Or a lower instead of an upper, or a new suit, or a divorce,
And you never have to say When,
And you can sleep every morning until nine or ten,
All of which
Explains why I should like very, very much to be very, very rich.
Reflection on the Fallibility of Nemesis
He who is ridden by a conscience
Worries about a lot of nonscience;
He without benefit of scruples
His fun and income soon quadruples.
This excerpt from “Bankers Are Just Like Anybody Else Except Richer” may sound prescient:
This is a song to celebrate banks,
Because they are full of money and you go into them and all
you hear is clinks and clanks,
Or maybe a sound like the wind in the trees on the hills,
Which is the rustling of the thousand dollar bills.
Most bankers dwell in marble halls,
Which they get to dwell in because they encourage deposits
and discourage withdrawals,
And particularly because they all observe one rule which woe
betides the banker who fails to heed it,
Which is you must never lend any money to anybody unless
they don’t need it.
And even more pointed:
The Terrible People
People who have what they want are very fond of telling people who haven’t what they want that they really don’t want it,
And I wish I could afford to gather all such people into a gloomy castle on the Danube and hire half a dozen capable Draculas to haunt it.
I don’t mind their having a lot of money, and I don’t care how they employ it,
But I do think that they damn well ought to admit they enjoy it.
But no, they insist on being stealthy
About the pleasures of being wealthy,
And the possession of a handsome annuity
Makes them think that to say how hard it is to make both ends meet is their bounden duity.
You cannot conceive of an occasion
Which will find them without some suitable evasion.
Yes indeed, with arguments they are very fecund;
Their first point is that money isn’t everything, and that they have no money anyhow is their second.
Some people’s money is merited,
And other people’s is inherited,
But wherever it comes from,
They talk about it as if it were something you got pink gums from.
Perhaps indeed the possession of wealth is constantly distressing,
But I should be quite willing to assume every curse of wealth if I could at the same time assume every blessing.
The only incurable troubles of the rich are the troubles that money can’t cure,
Which is a kind of trouble that is even more troublesome if you are poor.
Certainly there are lots of things in life that money won’t buy, but it’s very funny —
Have you ever tried to buy them without money?
Other Notes on Nash
Nash made the city of Baltimore his home, and he was a tremendous fan of the Baltimore Colts. In 1968 he wrote a feature for Life Magazine on his beloved team. One of the poems in the feature memorialized a game forcing a play-off against the Green Bay Packers.
Is there a Baltimore fan alive
who’s forgotten Tom Matte in ’65?
The Colts by crippling injuries vexed,
Unitas first and Cuozzo next–
What would become of the pass attack?
Then Matte stepped in at quarterback.
He beat the Rams in a great display,
He did – and he damn near beat Green Bay.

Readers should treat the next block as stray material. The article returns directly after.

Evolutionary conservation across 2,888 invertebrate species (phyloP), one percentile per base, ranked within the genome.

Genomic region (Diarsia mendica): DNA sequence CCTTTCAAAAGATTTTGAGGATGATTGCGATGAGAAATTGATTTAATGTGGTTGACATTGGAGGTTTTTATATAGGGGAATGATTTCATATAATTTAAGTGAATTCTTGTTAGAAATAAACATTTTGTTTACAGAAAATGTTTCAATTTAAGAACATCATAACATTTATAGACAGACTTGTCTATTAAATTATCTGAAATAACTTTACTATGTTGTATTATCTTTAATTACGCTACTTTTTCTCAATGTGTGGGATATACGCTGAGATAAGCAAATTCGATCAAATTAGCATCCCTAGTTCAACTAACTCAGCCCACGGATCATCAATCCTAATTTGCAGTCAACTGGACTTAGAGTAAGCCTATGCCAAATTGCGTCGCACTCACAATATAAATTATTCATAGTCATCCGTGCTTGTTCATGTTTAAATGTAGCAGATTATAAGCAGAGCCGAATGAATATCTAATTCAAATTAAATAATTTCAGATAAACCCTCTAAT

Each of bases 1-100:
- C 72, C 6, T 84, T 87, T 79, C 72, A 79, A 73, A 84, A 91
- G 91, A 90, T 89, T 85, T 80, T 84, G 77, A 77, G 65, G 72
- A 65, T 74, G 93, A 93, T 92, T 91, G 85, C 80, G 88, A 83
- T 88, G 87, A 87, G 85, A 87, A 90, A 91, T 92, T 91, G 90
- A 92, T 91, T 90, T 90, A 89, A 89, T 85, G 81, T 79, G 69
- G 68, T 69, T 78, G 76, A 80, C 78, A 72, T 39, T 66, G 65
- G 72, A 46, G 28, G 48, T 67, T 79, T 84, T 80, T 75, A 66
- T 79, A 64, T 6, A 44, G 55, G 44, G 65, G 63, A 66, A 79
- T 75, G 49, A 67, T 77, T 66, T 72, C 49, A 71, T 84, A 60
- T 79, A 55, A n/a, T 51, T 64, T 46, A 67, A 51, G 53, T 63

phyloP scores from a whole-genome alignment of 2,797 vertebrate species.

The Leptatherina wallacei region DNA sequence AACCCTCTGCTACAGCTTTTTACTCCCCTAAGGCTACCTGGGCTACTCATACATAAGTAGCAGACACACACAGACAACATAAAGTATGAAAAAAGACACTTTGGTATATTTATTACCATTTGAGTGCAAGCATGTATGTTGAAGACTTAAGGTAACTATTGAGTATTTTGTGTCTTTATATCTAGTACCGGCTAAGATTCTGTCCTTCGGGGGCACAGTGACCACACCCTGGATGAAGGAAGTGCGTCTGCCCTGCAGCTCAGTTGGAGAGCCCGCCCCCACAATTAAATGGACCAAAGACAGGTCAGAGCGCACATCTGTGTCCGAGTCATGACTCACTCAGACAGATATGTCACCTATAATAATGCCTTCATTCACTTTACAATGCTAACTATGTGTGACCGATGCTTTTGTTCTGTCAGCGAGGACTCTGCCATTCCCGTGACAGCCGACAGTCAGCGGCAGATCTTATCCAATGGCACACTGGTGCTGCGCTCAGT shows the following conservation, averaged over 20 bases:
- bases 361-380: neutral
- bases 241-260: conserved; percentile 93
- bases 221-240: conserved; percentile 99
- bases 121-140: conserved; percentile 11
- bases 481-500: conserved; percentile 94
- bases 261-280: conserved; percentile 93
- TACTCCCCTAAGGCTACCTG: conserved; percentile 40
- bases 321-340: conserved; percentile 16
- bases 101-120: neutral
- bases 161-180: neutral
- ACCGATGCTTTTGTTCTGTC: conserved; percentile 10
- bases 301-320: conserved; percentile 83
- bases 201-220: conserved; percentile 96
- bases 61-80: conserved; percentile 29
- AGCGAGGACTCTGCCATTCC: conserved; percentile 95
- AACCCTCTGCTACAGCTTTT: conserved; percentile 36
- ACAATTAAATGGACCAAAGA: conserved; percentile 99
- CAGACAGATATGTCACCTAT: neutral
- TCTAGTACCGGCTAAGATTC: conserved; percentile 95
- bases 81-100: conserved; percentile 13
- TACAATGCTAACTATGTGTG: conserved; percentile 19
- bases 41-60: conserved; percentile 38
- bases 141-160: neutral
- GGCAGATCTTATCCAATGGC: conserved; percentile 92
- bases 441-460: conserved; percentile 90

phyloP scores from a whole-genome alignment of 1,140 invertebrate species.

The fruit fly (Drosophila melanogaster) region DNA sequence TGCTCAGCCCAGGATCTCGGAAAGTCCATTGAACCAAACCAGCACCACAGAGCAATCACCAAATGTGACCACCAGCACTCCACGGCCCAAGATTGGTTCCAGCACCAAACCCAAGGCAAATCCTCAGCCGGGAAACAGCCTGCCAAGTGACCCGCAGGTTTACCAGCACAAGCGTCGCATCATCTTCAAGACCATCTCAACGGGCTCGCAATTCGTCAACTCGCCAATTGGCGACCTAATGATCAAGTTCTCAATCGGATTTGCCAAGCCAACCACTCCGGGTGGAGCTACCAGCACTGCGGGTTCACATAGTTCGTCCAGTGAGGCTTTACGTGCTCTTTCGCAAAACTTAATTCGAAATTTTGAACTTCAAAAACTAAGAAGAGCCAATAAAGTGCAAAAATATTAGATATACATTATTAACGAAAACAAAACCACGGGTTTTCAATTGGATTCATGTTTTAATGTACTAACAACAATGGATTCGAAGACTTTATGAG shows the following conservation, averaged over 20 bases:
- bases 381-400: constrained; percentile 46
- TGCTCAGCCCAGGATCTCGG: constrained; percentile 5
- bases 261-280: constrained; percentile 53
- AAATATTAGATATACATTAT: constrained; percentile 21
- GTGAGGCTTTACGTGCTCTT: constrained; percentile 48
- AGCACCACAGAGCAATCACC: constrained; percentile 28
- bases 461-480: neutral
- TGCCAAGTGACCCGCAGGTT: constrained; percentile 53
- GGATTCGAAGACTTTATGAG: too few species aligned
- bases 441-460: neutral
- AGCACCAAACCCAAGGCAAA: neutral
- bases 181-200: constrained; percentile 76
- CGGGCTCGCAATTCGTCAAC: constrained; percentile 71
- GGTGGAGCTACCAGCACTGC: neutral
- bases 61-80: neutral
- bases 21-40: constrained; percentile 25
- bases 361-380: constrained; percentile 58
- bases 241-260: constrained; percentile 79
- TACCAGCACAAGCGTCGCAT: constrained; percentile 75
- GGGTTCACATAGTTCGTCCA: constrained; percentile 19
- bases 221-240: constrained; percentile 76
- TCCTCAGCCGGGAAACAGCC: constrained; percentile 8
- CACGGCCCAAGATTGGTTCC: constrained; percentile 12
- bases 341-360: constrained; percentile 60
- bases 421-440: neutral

Ask him today to plunge or block,
Tom’s the man who can roll or rock.
In Tokyo, they say karate
In Baltimore, they call it Matte.
When the first class stamp honoring the poet’s centennial was presented in 2002, the ceremony at his Baltimore home included members of the Colts team.
Ironically, I was reminded of him a while back when remarking in a comment about pelicans. Two different people responded with slightly different versions of this poem, which they attributed to Nash:
A wonderful bird is a pelican,
His bill will hold more than his belican.
He can take in his beak
Food enough for a week;
But I’m damned if I see how the helican.
However, the attribution has been muddied over time. According to this article, Nash was not the author. In fact, it states that the poem was written around 1910 by Dixon Lanire Merritt, editor of Nashville’s paper The Tennessean.
Regardless, Ogden Nash is an American poet to celebrate. His views and writings on the twentieth century still resonate today, and his humor and style stand the test of time.
Do you have favorite poems or memories of Ogden Nash to share?
Cooper and the Squirrels
Trapped! | No Means of Escape
by Jim and Melanie
At times, Melanie and I get ourselves into unusual situations. It has probably happened to you. You plan to do something assuming it might be fun, interesting, a novelty, etc. When you actually get to do it, you find it was a big mistake. You feel trapped and want to escape. It was a bad idea. Here are a couple of examples from our modest, but growing, list. If you have one to share, please add it in the comments.
Me: Hey, Melanie. What do you think of this idea? One of our favorite midwest bands is playing on a three-hour riverboat cruise as a fundraiser. It’s on the Mississippi River out of Dubuque. The river there is gorgeous. The town has some interesting history. Here is a picture of the boat. It has to be a good time. What do you say? Shall we get tickets?
Melanie: Sure. Sounds like fun. What could possibly go wrong? We love their music.
Kitties | Posed in Human Activities
I discovered this amusing photograph while browsing the Library of Congress. Click the image for a larger version. The Harry Frees collection of 33 more like it are at this link. If you are a cat person, take a few minutes to browse. You will be glad you did. Then, return.
1914 | Harry Whittier Frees | 1879-1953 | photographer
The LOC has an enormous collection of unique digital images online. It is searchable. Various collections are listed at the previous link. Gallery setting seems like an easy to view format. Images are available for viewing in different screen sizes. Go ahead and enjoy yourself. What else do you have to do today?